Skip to content

The Mechanic (2011)

January 28, 2011

  

written by: Richard Wenk (screenplay) & Lewis John Carlino (screenplay and story)  

produced by: Irwin Winkler, Robert Chartoff, David Winkler & William Chartoff

directed by: Simon West

rated R (for strong brutal violence throughout, language, some sexual content and nudity)

92 min.

U.S. release date: January 28, 2011

 

This month marks the one year anniversary of CBS Films, a film production company that formed in 2007 and only recently started releasing feature films. Even though they have a recognizable name, it hasn’t been going well for them. The three films released last year (“Extraordinary Measures”, “The Back-Up Plan” and “Faster”) all performed poorly, and this excessive remake of an all-but-forgotten 1972 Charles Bronson hit man flick of the same name may get a similar reception. If action fans couldn’t get behind Dwayne Johnson in “Faster” than it remains to be seen whether or not they will support Jason Statham’s latest action endeavor.   

Statham is actually the perfect guy to remake a Bronson lone hit man film. He looks nothing like that famously leathered (and weathered) face, so he can kind of do his own thing with a familiar role or he can pretty much do what he’s been doing in all his recent action movies. Quietly kicking butt with his smoldering stare and looking quite pissed at everybody. It’s unfortunate that this script doesn’t delve any deeper into the character Statham plays like the original did. Just like the original, the main character is detached from society, living quite well from his earnings as an assassin. But we never really see much of anything underneath the physicalities of this man of action, so we’re left with no concern for him.   

MECHANIC Jason Statham

Arthur Bishop (Jason Statham) is a hit man who keeps to himself in a decked-out crib off a Louisiana bayou where he kicks back to Strauss on LP. He travels all over the world as a “mechanic”, a guy who fixes things. In other words, he takes people out, usually his victims are unsavory individuals given to him by a secret organization. Arthur’s only friend is Harry McKenna (Donald Sutherland, fitting nicely into Keenan Wynn role), somewhat of a hero and mentor to Arthur, who also worked for the same organization. Their smarmy boss, Dean Sanderson (Tony Goldwyn, playing another scumbag) gives Arthur a new job, ordering him to take out Harry, informing Arthur his friend has gone bad. Arthur reluctantly takes the assignment, which shows us right there why this person should not have friends.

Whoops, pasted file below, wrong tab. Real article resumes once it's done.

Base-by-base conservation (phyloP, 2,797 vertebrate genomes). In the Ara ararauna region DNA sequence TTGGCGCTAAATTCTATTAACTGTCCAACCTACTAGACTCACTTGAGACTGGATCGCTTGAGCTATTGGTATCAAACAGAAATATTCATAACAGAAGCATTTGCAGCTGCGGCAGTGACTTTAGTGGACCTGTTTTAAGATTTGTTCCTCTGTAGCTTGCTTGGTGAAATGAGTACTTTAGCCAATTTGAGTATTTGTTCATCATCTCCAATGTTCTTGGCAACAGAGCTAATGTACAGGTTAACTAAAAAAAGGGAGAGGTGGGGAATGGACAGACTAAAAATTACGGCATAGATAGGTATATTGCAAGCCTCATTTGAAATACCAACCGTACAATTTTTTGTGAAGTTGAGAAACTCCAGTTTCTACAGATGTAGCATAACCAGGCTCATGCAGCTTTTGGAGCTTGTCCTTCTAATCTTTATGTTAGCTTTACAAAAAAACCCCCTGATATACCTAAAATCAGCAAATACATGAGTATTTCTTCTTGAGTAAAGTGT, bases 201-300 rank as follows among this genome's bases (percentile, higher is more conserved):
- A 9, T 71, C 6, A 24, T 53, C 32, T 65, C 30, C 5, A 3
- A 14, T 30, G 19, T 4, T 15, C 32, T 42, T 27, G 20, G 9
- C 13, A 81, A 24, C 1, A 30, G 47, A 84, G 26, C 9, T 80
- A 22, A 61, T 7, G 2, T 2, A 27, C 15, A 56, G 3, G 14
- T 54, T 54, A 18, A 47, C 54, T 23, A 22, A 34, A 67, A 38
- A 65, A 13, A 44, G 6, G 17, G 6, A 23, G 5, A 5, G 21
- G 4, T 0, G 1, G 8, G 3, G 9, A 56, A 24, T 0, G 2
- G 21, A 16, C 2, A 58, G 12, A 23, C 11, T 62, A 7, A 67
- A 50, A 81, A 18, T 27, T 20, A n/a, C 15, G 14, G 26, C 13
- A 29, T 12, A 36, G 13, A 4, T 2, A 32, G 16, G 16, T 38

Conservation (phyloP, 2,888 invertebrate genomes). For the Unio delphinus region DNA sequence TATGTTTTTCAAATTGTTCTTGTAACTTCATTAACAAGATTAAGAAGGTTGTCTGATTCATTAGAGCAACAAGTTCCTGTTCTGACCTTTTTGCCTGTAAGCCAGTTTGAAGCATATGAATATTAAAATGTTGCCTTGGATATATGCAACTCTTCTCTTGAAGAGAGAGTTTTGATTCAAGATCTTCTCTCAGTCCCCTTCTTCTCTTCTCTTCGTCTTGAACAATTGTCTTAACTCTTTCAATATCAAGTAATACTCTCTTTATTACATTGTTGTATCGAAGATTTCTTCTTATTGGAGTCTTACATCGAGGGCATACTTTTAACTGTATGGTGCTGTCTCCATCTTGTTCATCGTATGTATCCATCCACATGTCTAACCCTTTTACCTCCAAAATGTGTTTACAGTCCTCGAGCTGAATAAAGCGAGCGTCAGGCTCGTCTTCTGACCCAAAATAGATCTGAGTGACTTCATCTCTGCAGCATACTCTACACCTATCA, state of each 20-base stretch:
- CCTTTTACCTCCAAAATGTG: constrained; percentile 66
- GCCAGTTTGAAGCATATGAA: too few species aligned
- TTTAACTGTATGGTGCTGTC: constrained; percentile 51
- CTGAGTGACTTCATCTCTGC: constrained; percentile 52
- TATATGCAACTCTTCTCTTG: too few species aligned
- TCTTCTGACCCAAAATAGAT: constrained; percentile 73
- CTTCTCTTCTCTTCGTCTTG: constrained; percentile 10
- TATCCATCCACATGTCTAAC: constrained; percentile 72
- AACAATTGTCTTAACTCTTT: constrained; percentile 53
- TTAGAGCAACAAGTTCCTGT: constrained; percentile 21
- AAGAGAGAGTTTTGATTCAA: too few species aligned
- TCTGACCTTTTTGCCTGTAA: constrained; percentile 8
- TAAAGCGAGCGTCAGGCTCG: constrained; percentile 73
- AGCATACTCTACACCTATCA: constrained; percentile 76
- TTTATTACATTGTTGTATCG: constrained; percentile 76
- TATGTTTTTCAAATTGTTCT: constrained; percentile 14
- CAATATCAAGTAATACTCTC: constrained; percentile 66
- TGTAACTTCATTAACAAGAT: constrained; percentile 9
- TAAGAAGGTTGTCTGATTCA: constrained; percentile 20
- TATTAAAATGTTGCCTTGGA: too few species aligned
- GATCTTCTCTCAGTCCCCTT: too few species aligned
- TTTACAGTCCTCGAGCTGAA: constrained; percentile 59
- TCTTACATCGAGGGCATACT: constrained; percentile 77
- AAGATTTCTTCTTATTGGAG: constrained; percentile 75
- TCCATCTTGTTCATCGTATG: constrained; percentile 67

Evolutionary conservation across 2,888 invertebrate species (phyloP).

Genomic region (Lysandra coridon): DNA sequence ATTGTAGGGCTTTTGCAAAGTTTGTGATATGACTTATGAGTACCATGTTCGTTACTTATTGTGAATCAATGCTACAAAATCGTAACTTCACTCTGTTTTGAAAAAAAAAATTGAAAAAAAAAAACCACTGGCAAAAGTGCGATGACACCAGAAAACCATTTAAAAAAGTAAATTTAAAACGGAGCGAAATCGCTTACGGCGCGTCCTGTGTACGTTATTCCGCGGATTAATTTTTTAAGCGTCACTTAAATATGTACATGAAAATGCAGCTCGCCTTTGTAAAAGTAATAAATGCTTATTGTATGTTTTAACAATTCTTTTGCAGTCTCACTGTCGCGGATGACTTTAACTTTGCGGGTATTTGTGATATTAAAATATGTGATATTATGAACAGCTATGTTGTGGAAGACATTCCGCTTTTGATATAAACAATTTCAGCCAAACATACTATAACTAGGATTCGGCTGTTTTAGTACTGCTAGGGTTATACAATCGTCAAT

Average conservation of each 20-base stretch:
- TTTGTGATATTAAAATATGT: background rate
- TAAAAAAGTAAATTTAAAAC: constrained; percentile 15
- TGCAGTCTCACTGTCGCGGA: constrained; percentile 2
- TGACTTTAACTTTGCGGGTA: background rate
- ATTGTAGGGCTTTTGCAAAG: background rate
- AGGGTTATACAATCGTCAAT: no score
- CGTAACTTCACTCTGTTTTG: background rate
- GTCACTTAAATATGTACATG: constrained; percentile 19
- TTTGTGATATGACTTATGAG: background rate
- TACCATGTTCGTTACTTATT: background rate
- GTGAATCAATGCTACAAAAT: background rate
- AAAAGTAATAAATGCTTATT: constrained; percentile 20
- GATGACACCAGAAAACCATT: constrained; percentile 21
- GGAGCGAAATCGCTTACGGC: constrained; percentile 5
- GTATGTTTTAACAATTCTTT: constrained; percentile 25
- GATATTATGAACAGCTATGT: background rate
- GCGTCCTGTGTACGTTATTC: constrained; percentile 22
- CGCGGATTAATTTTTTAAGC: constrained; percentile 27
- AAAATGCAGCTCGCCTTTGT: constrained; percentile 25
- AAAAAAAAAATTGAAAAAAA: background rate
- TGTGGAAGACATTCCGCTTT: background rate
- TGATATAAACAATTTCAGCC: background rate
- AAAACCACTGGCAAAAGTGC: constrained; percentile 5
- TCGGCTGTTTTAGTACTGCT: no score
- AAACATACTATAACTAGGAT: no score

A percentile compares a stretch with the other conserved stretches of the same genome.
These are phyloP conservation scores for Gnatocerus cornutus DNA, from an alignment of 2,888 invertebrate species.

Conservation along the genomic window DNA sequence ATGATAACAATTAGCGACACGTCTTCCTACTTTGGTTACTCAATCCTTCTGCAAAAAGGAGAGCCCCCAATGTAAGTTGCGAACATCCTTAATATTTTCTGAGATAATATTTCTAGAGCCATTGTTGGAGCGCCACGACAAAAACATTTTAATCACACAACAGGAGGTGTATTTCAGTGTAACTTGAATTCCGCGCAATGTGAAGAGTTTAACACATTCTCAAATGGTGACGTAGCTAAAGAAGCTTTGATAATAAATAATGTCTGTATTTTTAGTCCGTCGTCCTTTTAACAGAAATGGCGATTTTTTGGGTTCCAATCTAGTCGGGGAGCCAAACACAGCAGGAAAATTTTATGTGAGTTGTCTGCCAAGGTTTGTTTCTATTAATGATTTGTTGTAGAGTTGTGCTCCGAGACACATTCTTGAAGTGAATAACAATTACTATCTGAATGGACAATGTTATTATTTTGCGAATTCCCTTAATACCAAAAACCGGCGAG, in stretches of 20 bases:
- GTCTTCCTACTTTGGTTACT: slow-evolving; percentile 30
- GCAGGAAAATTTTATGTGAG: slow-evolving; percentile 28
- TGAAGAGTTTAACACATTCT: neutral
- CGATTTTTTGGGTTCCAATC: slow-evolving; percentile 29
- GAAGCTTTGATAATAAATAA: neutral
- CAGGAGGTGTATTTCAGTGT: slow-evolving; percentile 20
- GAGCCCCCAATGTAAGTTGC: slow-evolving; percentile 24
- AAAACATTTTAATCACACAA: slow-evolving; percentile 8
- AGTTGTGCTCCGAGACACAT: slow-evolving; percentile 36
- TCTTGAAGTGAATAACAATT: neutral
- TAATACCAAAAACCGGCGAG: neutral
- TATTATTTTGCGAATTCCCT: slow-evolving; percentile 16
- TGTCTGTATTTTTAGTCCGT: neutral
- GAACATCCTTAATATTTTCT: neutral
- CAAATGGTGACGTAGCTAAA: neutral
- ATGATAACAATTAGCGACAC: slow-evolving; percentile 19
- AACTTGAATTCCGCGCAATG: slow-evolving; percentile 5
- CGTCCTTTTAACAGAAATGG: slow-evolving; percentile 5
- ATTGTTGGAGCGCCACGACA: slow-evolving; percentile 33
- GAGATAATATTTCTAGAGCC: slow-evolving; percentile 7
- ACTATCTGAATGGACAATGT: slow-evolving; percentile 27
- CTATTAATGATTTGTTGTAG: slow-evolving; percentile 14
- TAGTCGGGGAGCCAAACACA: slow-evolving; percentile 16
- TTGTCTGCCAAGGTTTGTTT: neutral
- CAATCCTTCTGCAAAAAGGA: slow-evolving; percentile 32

At the cemetery, Arthur meets Harry’s only son, Steve (Ben Foster), who was always a disappointment to his father. Steve is a narcissistic time bomb, furious at whoever killed Harry (even though they didn’t have a relationship) and wants to seek vengeance. It’s hard to say if Arthur feels bad for Steve when he agrees to train him as an assassin, since Arthur doesn’t feel. So, then we’re left to wonder why this methodical stone cold killer, who lives a life of order, takes in this unpredictable wildcard. He even has him move in with him, for reasons unexplained.

It couldn’t be guilt, since there is never any trace of Arthur feeling anything. Maybe the script is asking more than Statham can give, it’s not as if he’s well-known for his emotive performances, after all. The rest of the movie provides lazy recycled training montages, violent kills, passionless sex, and more violence. Sure, there’s some exciting stunts and some crazy fight scenes, but we’ve seen it all before. Who is supposed to be impressed or wowed by it all? Someone who hasn’t seen a lot of movies, I suppose.